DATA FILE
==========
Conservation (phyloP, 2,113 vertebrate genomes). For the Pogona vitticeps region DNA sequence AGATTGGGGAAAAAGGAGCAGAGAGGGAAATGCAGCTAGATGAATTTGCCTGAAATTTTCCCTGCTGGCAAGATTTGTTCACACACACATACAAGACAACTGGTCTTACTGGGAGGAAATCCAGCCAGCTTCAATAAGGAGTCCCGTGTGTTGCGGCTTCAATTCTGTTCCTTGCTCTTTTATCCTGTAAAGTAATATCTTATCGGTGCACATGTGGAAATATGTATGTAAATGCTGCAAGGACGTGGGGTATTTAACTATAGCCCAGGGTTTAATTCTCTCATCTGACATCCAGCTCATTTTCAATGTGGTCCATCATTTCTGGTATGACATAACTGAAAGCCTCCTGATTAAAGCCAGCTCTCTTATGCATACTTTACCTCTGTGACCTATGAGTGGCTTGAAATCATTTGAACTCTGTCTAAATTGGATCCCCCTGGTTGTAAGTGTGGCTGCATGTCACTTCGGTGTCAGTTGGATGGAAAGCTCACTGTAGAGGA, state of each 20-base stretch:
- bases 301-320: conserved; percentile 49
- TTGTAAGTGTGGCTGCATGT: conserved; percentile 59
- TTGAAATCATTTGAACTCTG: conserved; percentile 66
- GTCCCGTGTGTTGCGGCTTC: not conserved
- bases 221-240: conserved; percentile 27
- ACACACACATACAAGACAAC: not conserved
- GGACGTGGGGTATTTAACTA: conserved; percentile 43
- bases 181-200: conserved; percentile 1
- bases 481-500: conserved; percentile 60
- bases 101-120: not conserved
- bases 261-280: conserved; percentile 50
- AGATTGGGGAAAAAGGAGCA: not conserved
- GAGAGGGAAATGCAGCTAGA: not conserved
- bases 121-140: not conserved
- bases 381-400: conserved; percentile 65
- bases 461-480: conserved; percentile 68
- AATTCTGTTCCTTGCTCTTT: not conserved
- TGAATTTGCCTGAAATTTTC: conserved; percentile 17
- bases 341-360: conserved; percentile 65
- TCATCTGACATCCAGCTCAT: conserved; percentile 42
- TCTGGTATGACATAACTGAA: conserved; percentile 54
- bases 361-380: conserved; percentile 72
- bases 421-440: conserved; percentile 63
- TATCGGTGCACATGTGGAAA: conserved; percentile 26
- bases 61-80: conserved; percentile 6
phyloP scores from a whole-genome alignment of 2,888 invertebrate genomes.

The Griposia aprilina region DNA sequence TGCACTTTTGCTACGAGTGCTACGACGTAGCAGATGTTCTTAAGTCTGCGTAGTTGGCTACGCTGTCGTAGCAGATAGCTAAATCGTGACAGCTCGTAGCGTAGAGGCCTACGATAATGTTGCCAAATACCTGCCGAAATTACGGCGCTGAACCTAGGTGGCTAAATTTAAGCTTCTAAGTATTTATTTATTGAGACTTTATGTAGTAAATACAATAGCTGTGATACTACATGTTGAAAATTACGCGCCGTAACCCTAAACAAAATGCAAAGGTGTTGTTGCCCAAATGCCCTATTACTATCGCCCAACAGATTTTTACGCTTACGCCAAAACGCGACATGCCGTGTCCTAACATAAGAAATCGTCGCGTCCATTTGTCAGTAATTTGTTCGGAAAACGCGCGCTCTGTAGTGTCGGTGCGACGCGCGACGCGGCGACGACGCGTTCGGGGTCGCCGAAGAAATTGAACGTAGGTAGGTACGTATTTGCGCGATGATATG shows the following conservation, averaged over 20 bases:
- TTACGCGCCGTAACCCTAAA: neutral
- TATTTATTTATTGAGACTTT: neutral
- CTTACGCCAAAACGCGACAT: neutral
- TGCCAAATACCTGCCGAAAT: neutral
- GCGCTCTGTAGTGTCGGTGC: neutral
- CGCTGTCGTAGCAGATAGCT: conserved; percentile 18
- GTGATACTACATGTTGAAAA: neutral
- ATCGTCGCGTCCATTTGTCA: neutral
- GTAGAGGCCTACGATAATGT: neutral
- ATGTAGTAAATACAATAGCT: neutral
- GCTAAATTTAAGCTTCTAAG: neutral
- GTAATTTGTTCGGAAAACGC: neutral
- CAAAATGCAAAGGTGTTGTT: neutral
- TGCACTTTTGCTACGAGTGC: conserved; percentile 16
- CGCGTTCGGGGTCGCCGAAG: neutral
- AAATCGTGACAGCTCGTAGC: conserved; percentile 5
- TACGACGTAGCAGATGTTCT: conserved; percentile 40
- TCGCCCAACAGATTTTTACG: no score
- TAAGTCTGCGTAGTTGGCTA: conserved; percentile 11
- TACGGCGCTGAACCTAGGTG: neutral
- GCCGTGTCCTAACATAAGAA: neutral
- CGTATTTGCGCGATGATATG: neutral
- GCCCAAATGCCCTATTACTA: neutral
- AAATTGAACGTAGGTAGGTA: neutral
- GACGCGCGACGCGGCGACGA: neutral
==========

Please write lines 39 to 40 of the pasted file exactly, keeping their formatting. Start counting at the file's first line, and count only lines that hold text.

- GCTAAATTTAAGCTTCTAAG: neutral
- GTAATTTGTTCGGAAAACGC: neutral